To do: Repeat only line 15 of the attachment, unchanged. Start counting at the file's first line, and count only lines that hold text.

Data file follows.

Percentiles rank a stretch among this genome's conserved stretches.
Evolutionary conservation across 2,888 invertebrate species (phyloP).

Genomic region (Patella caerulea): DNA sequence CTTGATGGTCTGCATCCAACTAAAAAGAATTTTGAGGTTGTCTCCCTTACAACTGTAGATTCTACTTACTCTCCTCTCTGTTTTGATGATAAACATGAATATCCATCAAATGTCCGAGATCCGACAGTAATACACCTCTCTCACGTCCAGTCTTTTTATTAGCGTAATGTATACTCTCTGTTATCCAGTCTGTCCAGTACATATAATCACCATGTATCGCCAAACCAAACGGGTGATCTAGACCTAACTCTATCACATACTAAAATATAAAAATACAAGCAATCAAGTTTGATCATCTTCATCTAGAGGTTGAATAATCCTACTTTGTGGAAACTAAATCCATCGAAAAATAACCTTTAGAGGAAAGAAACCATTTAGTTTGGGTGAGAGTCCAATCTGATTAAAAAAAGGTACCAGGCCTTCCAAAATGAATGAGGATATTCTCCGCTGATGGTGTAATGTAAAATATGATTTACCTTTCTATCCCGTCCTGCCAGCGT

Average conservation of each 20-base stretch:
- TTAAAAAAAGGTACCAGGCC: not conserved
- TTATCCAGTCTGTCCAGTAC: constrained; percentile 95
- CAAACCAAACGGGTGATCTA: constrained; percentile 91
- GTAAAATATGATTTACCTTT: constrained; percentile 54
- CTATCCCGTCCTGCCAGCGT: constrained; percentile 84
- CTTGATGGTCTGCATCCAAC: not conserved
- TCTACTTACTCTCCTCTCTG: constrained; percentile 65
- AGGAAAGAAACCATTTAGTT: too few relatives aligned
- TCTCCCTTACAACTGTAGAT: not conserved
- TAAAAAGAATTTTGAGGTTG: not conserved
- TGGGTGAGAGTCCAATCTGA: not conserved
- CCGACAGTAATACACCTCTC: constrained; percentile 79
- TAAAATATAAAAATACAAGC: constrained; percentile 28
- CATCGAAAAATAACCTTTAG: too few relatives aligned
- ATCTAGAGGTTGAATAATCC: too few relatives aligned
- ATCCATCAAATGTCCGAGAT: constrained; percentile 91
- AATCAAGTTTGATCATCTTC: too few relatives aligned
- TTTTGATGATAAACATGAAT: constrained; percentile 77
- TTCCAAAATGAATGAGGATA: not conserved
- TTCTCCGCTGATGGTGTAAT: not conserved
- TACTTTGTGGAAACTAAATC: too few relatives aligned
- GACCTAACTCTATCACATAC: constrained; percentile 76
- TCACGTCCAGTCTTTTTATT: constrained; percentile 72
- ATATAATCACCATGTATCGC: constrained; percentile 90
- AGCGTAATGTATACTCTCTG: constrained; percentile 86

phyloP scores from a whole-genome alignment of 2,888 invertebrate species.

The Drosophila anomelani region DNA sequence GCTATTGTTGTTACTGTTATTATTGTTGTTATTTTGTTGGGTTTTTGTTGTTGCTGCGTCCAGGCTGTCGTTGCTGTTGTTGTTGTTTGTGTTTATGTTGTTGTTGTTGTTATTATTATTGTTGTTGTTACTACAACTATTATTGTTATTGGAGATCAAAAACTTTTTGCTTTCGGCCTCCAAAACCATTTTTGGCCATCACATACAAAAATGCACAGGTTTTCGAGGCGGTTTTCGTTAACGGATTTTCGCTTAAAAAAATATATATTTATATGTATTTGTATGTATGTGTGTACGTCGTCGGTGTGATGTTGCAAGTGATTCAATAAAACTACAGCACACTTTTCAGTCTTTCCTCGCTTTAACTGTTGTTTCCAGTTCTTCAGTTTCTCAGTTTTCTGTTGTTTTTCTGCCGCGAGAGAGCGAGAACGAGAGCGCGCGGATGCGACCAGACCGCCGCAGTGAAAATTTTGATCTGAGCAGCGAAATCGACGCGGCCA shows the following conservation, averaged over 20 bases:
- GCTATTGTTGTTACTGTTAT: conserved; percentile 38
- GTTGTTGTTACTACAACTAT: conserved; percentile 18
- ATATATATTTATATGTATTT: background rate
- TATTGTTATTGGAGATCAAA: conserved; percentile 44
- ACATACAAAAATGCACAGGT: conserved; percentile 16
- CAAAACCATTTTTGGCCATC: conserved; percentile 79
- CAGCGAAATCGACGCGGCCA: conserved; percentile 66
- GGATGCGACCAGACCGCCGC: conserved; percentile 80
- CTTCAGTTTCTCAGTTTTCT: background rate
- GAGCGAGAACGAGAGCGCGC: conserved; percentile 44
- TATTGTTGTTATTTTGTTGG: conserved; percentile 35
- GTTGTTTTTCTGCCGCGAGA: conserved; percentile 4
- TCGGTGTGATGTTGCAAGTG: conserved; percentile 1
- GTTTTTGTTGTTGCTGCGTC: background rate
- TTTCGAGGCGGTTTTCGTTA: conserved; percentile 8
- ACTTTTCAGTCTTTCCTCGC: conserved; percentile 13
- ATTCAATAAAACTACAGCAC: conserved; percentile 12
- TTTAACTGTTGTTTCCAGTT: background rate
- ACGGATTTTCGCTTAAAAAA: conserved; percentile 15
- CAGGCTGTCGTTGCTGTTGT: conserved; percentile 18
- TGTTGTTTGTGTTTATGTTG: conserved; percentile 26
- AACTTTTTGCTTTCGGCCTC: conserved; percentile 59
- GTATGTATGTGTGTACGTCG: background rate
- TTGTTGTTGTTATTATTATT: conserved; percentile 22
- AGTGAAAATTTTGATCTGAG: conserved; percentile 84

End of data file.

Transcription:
- TGGGTGAGAGTCCAATCTGA: not conserved